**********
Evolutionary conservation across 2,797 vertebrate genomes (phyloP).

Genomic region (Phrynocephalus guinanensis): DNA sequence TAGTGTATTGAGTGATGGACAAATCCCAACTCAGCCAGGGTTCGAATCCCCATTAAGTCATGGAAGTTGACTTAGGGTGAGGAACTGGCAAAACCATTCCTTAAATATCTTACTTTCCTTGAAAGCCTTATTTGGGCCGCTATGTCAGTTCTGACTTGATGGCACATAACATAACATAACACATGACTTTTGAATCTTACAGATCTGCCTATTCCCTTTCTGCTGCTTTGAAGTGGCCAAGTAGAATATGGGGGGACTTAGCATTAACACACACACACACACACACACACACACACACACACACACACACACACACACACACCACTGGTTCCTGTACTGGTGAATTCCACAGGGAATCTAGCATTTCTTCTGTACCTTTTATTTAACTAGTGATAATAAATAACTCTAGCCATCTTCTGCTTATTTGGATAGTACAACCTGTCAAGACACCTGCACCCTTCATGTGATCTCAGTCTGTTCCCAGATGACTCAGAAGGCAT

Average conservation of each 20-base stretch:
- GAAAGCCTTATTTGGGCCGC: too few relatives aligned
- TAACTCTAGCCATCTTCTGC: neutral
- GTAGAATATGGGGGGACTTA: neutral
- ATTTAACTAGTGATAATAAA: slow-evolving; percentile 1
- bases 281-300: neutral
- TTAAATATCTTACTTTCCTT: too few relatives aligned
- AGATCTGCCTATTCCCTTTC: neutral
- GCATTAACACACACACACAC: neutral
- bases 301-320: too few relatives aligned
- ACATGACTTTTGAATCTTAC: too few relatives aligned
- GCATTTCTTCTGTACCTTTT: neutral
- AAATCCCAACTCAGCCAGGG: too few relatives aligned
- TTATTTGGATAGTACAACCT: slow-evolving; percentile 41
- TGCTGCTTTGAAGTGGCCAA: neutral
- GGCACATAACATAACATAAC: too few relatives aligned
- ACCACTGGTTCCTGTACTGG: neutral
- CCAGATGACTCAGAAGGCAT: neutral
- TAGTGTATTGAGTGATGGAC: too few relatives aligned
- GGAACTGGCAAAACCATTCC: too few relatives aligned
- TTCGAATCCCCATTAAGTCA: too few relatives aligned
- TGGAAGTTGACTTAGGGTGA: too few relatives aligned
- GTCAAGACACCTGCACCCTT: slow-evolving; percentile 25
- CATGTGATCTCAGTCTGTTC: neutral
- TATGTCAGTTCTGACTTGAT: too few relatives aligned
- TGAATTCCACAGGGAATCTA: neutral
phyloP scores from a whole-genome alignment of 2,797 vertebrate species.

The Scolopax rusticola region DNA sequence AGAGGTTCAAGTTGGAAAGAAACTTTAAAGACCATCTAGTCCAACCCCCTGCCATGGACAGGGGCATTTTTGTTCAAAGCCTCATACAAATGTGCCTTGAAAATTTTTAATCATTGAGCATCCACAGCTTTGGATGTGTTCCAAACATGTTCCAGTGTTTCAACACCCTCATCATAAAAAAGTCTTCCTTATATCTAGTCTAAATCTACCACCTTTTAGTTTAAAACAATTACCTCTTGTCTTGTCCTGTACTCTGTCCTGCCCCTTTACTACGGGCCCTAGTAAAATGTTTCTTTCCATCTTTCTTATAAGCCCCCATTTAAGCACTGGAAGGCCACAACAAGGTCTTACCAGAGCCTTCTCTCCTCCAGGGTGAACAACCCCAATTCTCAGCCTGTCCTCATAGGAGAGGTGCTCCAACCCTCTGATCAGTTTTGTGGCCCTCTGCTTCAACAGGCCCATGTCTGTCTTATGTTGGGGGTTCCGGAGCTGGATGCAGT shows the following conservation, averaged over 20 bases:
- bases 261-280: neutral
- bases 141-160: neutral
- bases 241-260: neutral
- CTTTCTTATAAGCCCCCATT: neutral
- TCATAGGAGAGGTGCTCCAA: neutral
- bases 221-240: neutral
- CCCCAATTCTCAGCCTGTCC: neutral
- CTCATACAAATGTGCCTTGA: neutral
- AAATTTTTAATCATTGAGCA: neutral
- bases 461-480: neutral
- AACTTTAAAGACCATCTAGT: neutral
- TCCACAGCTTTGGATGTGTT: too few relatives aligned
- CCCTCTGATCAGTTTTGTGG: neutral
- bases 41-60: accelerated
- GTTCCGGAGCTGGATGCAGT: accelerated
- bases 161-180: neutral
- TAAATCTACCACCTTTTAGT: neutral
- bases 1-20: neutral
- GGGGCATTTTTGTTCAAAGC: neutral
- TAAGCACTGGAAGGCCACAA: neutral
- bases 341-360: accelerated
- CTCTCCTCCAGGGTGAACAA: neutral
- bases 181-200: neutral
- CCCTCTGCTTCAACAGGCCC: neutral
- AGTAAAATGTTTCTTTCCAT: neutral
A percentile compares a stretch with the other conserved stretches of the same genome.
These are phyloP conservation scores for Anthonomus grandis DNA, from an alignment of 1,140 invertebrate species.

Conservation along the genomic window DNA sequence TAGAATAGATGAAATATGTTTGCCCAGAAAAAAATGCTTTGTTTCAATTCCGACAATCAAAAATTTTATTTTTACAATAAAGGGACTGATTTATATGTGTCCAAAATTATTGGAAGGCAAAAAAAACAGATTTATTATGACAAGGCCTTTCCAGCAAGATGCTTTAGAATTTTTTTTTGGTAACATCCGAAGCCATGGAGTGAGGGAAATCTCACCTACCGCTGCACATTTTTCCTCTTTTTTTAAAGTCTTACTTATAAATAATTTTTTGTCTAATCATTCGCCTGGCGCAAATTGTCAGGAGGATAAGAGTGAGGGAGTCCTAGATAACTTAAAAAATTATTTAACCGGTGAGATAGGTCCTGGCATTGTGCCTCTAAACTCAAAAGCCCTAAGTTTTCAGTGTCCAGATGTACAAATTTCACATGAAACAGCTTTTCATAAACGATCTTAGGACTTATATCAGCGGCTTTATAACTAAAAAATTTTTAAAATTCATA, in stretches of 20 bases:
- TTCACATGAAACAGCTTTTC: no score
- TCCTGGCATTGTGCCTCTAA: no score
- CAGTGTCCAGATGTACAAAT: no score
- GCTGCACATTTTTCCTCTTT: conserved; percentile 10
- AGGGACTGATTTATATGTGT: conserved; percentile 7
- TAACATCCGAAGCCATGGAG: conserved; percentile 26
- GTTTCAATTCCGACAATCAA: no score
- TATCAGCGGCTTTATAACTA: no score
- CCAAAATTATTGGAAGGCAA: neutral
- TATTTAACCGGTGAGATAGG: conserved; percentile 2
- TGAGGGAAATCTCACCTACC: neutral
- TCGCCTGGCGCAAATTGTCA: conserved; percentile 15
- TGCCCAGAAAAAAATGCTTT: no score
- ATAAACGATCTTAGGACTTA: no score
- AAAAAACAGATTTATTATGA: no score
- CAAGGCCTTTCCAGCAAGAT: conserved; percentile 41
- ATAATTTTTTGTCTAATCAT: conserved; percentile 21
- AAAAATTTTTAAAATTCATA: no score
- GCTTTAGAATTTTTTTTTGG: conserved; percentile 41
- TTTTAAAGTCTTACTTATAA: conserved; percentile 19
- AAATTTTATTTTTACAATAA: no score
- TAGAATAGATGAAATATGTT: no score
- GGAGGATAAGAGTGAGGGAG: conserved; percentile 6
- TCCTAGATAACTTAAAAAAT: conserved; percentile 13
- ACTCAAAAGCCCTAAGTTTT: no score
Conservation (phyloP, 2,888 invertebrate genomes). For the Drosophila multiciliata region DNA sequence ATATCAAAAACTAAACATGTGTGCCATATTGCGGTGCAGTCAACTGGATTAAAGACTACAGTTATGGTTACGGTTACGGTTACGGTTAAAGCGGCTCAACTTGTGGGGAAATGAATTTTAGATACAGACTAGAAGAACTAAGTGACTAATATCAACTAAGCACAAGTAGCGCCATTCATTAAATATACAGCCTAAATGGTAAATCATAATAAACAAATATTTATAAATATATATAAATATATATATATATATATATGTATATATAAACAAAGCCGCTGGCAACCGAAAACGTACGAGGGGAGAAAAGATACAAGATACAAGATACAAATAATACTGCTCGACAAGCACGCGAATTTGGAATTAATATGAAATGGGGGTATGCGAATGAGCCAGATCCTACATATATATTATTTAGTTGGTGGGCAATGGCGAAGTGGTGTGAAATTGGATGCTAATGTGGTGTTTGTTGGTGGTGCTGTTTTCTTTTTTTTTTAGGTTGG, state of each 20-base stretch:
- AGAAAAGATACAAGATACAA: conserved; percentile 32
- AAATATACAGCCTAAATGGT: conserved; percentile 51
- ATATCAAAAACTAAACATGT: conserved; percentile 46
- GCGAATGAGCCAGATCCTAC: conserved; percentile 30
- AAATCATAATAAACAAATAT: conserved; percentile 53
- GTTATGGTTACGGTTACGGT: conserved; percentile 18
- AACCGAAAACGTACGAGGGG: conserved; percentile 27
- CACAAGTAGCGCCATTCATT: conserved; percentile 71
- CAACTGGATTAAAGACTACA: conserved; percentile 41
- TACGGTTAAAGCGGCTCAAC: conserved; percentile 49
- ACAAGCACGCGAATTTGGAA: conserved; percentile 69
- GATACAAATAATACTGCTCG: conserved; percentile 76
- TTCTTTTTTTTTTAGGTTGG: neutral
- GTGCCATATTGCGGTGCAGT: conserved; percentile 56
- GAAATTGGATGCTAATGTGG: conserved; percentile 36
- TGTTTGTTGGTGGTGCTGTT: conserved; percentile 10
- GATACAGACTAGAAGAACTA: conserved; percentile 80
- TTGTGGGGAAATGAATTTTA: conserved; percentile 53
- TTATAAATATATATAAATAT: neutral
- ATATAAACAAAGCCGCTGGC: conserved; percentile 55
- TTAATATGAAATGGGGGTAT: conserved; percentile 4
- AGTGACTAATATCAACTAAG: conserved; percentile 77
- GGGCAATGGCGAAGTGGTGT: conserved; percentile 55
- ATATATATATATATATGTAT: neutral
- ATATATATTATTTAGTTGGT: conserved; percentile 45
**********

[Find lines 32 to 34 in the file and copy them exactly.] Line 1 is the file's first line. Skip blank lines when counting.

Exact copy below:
- bases 141-160: neutral
- bases 241-260: neutral
- CTTTCTTATAAGCCCCCATT: neutral